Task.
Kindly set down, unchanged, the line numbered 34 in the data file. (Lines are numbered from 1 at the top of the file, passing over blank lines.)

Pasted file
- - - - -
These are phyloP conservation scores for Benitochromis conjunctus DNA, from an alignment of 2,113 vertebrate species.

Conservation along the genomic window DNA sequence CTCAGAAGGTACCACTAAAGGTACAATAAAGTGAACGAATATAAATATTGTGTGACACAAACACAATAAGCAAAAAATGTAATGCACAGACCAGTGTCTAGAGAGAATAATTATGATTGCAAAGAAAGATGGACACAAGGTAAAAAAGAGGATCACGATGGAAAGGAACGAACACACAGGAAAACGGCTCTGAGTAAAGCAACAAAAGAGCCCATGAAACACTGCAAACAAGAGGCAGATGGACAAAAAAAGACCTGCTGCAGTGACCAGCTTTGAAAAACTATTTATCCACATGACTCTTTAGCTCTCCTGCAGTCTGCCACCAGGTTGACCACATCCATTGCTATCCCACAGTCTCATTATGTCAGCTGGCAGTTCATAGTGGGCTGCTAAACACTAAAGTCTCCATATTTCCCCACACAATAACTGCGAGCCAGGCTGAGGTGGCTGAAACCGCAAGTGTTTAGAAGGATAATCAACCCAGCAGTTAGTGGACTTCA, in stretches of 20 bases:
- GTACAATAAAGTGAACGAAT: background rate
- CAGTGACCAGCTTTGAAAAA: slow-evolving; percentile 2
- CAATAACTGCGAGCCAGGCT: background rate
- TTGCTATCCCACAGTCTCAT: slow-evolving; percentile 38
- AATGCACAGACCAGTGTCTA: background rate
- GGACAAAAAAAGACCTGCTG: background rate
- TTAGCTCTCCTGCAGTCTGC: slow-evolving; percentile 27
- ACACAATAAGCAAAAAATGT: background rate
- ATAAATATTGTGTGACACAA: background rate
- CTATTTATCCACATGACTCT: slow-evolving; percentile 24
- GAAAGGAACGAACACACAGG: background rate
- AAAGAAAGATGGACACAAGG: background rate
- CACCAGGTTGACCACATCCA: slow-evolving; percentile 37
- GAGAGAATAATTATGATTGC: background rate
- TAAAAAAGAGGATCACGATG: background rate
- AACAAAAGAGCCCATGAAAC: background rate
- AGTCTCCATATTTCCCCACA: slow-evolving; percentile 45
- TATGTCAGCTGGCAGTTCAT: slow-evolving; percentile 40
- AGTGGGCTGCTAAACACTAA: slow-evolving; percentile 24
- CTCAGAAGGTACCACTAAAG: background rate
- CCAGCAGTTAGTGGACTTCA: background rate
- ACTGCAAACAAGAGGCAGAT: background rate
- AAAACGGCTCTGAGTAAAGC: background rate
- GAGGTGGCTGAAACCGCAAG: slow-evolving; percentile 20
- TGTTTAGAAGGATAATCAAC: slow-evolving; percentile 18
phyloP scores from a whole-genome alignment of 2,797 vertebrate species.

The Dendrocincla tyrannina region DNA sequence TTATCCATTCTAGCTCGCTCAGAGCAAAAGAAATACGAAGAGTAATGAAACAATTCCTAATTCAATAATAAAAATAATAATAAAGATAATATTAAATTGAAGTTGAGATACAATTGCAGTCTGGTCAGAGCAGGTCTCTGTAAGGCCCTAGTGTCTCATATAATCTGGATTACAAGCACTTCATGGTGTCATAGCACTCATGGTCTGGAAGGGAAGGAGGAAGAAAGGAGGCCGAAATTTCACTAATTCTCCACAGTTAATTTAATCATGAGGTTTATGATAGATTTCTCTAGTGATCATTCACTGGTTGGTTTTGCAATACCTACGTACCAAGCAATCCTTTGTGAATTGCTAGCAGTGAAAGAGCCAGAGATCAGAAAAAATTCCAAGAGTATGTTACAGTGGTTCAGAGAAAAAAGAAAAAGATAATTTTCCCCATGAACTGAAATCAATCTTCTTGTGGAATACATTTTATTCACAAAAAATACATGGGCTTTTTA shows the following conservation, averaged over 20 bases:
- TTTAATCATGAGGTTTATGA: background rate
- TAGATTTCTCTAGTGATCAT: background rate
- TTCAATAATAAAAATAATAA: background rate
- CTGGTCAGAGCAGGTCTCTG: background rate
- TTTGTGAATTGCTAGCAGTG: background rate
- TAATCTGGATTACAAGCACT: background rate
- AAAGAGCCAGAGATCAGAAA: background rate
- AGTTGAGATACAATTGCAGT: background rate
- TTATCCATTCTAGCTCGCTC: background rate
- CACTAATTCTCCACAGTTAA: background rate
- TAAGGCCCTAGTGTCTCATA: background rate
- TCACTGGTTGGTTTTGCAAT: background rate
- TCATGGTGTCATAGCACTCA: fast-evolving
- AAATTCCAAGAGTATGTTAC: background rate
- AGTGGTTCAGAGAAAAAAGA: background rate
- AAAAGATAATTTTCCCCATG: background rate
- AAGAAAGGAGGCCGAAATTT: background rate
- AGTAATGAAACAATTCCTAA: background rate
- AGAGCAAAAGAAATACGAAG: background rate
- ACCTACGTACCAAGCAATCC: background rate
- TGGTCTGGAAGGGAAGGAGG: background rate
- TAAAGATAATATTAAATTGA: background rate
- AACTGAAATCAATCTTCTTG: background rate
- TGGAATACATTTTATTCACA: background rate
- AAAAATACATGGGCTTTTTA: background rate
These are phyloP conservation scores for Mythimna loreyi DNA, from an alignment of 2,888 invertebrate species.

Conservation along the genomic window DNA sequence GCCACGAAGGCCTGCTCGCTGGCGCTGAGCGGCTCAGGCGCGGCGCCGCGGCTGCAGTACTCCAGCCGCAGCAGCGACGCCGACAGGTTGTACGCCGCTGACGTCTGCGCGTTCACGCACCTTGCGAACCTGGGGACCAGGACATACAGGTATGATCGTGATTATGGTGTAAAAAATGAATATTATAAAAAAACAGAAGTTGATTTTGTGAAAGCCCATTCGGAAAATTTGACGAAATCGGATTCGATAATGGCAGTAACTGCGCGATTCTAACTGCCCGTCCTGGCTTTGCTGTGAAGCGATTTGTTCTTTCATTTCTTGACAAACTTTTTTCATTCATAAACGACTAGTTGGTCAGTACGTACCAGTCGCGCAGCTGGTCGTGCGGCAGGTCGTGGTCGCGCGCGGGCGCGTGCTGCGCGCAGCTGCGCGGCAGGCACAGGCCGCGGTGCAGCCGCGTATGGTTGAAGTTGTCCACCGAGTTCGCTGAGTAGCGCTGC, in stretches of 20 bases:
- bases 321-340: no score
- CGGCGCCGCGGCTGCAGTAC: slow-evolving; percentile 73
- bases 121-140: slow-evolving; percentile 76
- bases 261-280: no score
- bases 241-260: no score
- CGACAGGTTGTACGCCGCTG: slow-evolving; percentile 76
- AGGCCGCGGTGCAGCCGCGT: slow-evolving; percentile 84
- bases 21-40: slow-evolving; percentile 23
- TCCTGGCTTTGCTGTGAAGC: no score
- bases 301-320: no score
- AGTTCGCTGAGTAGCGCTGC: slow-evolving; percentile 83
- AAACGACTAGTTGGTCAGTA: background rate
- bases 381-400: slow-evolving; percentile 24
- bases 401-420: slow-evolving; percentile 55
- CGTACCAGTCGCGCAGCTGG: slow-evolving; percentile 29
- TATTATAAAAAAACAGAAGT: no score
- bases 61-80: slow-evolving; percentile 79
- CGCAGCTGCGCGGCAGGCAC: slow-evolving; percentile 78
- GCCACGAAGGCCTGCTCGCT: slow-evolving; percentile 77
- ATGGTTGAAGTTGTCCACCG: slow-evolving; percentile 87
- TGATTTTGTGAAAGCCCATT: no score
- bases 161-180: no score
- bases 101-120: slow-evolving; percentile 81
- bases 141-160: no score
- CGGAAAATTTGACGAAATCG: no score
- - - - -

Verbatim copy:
- TTTGTGAATTGCTAGCAGTG: background rate